I walked that route, beginning at some distance south of Lucca and continued into Rome, and saw other hikers only about 4 days total. That was in June 2017.
 

sharon w

Active Member
Camino(s) past & future
Camino Frances 2007
Camino Portugues 2009
Via Podiensis, Camino Frances, Camino Finisterre 2012
Cammino di Assisi 2014
Via Podiensis, Camino del Norte, Camino Frances(Astorga to Santiago) 2015
Aussie Camino 2016
Hi Sharon. I waked into Rome on 20 September after leaving Great Saint Bernard Pass on 8 August. I had two nights in Lucca (could have done with a couple more it is such a lovely town) on 2 September. The path certainly got busier throughout Tuscany, but 'busy' on the Via Francigena means you may see 0-5 other walkers each day. I always booked my accommodation at ostellos etc 1-2 days in advance - more out of politeness than necessity. On the via Francigena many of the ostellos are not staffed or are staffed by volunteers so it is best to let them know you are coming.

I also booked my accom in Lucca and Siena via booking.com as I upgraded when having a rest day and wanted to get something very central, so was a bit choosy.

I blogged everyday at www.lifeonebigadventure.com - have a look at Day 24 onwards (from Lucca). Actually the stage out of Lucca to Altopascio was the most ordinary (lots of industrial estates etc) and I know many people who simply skipped this day - even though it is a short one - and caught the train.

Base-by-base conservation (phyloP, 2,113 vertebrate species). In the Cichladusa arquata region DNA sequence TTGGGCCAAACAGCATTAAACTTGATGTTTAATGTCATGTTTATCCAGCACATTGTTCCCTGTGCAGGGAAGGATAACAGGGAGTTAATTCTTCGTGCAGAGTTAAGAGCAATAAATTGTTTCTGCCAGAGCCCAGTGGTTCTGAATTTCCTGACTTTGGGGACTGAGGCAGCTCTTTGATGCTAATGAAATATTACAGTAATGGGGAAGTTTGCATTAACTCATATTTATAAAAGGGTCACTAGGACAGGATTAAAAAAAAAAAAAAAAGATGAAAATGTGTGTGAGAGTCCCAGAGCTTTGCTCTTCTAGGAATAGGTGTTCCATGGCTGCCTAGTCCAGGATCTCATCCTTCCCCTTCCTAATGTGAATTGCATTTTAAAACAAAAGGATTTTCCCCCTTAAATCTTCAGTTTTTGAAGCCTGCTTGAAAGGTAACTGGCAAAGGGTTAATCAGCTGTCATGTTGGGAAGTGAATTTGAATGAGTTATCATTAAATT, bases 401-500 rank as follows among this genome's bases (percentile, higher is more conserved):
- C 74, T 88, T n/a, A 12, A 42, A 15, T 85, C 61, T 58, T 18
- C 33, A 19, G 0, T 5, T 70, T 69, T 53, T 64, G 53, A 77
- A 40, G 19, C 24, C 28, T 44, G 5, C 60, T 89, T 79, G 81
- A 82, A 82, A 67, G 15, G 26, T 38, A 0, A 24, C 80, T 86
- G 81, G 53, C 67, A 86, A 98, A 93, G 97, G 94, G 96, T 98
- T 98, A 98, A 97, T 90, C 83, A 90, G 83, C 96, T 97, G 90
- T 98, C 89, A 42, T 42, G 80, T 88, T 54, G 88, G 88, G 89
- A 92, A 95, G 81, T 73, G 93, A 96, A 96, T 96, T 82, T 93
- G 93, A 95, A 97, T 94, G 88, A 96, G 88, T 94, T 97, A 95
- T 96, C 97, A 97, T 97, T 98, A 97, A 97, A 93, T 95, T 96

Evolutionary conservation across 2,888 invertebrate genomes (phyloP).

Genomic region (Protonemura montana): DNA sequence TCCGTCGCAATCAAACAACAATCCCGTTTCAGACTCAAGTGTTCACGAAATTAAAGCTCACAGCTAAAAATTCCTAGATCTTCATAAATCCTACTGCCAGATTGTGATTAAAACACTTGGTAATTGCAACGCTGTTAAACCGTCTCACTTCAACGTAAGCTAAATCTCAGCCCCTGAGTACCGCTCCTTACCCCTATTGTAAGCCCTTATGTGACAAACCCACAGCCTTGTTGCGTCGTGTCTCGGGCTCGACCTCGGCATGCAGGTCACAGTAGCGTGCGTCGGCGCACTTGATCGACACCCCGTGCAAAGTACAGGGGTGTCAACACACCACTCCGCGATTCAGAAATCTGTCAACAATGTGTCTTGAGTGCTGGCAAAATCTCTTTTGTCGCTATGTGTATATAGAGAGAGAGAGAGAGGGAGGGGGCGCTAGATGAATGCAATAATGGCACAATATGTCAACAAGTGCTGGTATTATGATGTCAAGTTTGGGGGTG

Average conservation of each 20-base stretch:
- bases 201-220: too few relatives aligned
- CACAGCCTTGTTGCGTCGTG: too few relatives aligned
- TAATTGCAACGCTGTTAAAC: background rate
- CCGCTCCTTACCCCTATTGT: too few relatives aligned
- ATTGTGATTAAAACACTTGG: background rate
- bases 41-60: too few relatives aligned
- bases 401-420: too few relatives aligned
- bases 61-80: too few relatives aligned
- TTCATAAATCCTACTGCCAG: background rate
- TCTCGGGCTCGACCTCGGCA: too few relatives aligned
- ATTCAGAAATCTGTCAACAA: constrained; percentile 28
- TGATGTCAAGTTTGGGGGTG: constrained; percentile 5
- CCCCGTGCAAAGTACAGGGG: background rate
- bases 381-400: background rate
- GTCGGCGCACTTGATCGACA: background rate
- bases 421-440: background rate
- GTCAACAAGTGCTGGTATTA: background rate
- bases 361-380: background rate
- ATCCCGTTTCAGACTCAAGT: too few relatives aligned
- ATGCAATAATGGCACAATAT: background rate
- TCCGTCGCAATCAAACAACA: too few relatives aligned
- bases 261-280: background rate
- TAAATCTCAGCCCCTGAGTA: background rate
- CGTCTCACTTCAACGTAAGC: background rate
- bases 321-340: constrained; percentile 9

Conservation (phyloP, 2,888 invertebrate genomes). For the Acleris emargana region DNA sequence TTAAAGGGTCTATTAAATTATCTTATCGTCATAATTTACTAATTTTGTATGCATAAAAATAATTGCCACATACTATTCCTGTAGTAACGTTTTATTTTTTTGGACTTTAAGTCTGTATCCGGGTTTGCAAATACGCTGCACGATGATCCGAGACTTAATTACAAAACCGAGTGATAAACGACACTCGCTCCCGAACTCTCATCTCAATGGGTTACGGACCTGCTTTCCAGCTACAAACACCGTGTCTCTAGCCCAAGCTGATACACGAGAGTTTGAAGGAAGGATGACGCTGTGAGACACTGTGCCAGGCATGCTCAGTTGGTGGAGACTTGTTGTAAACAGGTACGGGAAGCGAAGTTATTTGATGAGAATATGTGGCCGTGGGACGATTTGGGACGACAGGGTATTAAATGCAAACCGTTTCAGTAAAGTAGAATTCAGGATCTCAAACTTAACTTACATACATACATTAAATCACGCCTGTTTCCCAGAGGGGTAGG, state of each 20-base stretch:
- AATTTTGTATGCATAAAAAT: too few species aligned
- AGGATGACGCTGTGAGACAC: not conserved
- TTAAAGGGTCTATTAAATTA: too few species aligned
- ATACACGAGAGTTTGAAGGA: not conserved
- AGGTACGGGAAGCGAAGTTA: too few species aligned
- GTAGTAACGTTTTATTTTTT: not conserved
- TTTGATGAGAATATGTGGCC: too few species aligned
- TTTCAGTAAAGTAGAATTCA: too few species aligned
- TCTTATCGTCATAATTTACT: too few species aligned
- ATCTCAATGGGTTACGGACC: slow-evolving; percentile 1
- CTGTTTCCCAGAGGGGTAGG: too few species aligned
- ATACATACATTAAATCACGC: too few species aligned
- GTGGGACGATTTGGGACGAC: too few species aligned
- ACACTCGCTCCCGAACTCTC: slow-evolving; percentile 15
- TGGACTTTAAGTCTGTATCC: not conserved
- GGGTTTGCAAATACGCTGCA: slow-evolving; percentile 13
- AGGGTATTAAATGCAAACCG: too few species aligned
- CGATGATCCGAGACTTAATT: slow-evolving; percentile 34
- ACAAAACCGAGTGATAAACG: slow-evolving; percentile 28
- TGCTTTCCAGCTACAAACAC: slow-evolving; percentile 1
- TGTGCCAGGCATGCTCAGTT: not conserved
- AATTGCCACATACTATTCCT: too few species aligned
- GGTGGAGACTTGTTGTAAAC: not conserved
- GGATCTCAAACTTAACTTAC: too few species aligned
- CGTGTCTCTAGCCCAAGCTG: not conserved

Happy to answer any other questions if I can be of assistance. Bye, Mel
Thanks Mel. We always try to book 1 or 2 days ahead if possible. Especially as there are a few of us. That’s great information about Lucca. I look forward to reading your blog. Thanks.
 

sharon w

Active Member
Camino(s) past & future
Camino Frances 2007
Camino Portugues 2009
Via Podiensis, Camino Frances, Camino Finisterre 2012
Cammino di Assisi 2014
Via Podiensis, Camino del Norte, Camino Frances(Astorga to Santiago) 2015
Aussie Camino 2016
I walked that route, beginning at some distance south of Lucca and continued into Rome, and saw other hikers only about 4 days total. That was in June 2017.
Thanks Jim. Hope it is similar.
 

Avian

New Member
Camino(s) past & future
Camino Frances (2015) Le Puy Camino (2017) Kumano Kodo (2018)